When professional sports playoffs occur, teams play each other between four and seven times to determine who the best team is, and because of that, the teams begin to know each other. The ebb and flow of a series allows for adjustments and then for people to complain about factors that people are against them in an attempt to adjust the outcome in the future. The teams can no longer surprise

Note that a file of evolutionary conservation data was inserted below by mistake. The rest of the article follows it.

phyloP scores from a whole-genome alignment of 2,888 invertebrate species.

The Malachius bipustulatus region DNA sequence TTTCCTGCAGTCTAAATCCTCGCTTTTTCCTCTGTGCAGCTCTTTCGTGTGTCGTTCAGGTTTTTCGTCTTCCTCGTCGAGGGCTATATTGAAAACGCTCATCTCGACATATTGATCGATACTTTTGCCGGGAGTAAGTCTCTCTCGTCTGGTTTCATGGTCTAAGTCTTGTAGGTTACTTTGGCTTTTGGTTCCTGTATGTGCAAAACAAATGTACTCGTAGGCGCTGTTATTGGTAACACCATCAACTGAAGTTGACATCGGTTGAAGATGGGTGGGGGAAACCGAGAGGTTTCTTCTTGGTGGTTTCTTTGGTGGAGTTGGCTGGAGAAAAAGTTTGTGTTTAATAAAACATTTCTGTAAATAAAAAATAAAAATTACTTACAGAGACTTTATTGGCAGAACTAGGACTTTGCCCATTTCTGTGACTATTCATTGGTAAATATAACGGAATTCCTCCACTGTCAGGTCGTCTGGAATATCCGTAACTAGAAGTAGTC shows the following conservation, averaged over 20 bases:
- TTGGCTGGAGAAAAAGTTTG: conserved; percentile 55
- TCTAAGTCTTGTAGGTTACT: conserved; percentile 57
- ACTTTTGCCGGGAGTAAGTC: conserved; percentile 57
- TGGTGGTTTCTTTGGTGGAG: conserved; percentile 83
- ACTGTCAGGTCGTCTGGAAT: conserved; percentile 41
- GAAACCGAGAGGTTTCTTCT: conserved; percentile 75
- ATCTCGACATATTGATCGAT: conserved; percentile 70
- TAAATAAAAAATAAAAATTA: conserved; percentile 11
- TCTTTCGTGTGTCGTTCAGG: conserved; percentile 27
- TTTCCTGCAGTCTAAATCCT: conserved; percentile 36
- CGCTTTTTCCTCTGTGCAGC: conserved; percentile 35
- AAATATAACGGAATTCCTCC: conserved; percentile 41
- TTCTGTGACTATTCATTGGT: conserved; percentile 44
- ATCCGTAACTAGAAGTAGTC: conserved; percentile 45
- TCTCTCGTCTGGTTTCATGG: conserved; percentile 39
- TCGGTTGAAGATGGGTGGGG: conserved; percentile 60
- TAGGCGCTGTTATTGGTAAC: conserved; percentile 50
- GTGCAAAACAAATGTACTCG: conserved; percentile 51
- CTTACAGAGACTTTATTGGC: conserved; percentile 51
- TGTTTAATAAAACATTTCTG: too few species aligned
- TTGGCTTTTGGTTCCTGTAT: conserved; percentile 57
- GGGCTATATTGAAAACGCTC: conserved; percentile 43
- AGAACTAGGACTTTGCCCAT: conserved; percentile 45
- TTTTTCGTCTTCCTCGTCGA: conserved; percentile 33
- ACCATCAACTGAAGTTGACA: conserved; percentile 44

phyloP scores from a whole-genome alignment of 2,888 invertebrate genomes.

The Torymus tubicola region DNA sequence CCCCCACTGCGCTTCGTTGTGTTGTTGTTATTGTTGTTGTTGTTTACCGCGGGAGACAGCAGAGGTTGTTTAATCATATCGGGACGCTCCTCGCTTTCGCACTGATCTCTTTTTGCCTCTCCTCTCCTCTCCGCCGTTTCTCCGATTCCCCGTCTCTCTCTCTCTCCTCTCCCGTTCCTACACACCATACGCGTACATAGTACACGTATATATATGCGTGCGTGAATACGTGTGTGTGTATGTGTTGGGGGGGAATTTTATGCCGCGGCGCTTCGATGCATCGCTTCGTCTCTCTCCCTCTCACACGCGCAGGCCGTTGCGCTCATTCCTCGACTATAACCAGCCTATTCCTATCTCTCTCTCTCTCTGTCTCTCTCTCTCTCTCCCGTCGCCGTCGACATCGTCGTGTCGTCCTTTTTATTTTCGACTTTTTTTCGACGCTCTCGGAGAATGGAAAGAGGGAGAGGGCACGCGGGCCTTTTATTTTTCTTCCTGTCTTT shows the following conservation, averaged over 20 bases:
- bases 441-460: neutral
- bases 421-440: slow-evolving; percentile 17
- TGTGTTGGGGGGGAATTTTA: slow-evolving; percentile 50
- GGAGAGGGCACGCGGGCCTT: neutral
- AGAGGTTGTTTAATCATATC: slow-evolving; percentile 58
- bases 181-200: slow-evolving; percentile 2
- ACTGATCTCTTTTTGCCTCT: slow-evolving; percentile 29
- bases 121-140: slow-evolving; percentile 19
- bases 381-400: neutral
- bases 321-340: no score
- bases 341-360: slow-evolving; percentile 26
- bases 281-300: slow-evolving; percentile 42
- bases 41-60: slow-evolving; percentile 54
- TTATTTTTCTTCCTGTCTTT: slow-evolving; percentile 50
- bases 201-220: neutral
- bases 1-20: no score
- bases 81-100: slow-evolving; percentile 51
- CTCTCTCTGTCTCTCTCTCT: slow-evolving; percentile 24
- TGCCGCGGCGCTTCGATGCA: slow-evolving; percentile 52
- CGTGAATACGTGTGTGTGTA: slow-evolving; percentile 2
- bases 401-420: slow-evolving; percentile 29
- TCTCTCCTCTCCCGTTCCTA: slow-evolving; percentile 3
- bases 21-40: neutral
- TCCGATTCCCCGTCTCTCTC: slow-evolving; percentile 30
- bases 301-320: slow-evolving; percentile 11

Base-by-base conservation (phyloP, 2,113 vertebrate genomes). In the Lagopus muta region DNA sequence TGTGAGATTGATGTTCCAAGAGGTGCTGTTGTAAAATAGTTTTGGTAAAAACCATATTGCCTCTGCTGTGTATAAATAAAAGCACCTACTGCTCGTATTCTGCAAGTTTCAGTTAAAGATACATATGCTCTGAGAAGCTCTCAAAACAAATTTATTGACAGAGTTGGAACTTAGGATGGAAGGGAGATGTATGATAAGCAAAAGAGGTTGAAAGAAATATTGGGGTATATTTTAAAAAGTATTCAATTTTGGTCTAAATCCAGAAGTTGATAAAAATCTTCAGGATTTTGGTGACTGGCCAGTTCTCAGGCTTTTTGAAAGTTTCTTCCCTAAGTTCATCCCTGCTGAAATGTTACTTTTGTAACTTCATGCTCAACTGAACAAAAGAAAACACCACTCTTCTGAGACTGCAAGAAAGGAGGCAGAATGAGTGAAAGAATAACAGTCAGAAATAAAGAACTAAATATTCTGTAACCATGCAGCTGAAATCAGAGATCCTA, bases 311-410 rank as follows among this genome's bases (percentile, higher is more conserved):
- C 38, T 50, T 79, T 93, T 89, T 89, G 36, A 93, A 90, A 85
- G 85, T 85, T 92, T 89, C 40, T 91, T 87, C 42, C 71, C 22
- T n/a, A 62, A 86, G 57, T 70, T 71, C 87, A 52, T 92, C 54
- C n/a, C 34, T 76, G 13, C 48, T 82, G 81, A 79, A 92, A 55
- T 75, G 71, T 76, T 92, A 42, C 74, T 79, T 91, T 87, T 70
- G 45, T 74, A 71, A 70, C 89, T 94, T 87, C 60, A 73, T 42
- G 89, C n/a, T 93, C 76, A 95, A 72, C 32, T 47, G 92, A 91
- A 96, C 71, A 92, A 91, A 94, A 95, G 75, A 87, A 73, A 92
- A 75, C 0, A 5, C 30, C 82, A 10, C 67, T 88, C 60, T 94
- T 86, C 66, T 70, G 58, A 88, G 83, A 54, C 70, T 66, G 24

the other and, usually, the best team wins the game. This is one reason I like professional sports. They reward excellence. I get to see teams (particularly teams of approximately equal skill) go head-to-head in different environments with different circumstances as many as seven times, and upsets are usually because we over-estimated or under-estimated a team and not usually because of a lucky play or two. The NBA Playoffs have been fascinating this year, setting many records for close games and close series. And just when you think home court did not play a role, home teams are winning almost every game in the conference finals. At any rate, these series are happening at a time in my personal life when I am bemoaning the wussification of society in general. I’m teaching a children’s Sunday School class and coaching a Bible Quiz team, and I sit in awe at the things that parents complain about and the things that parents allow their children to complain about. I detest it when people are always blame-shifting and not “manning up” and taking accountability for their own junk. Against that backdrop, I come into sports watching them very differently than I did ten years ago. I watch them with my children (well, mostly my son and whichever of my daughters feels she can weasel her way into a later bedtime if she agrees) and hope to find teachable moments. I love it when people take personal accountability for how they perform. David DuPree says, “You have to respect the referees, and can’t blame other people for your actions. If you make mistakes it’s either on me or on you.” So, with apologies to my Pacer fan friends, I must say that I have a new-found appreciation of the Heat. After Game 4 in which Miami led from tip to buzzer and never really felt in danger of not winning the game, Paul George blamed the refs. Roy Hibbert blamed the coach. Several players said Lance Stephenson had put them in a bad position, and overall, they just didn’t take blame. After Game 5, where LeBron James played less than half the game because of foul trouble, when at least four of the fouls look fishy to me, LeBron did not blame the refs. He said he wanted to play more, but praised his teammates for giving him a chance to win. I will not comment on the potential benefits of complaining about the refs at this point. Instead I will say, that I want to keep a copy of that LeBron interview. I want to show it to my son. I want to tell him that this is how you act like a man and take responsibility. This is how you act. This is what I want you to do when you feel like you’ve been wronged. It’s the first step in peace making and it is a huge step in maturity. I personally believe you can learn a lot about a man by whom he blames when things go wrong. LeBron took the blame and did not complain. This is the way to behave in a world of finger pointing and blame shifting.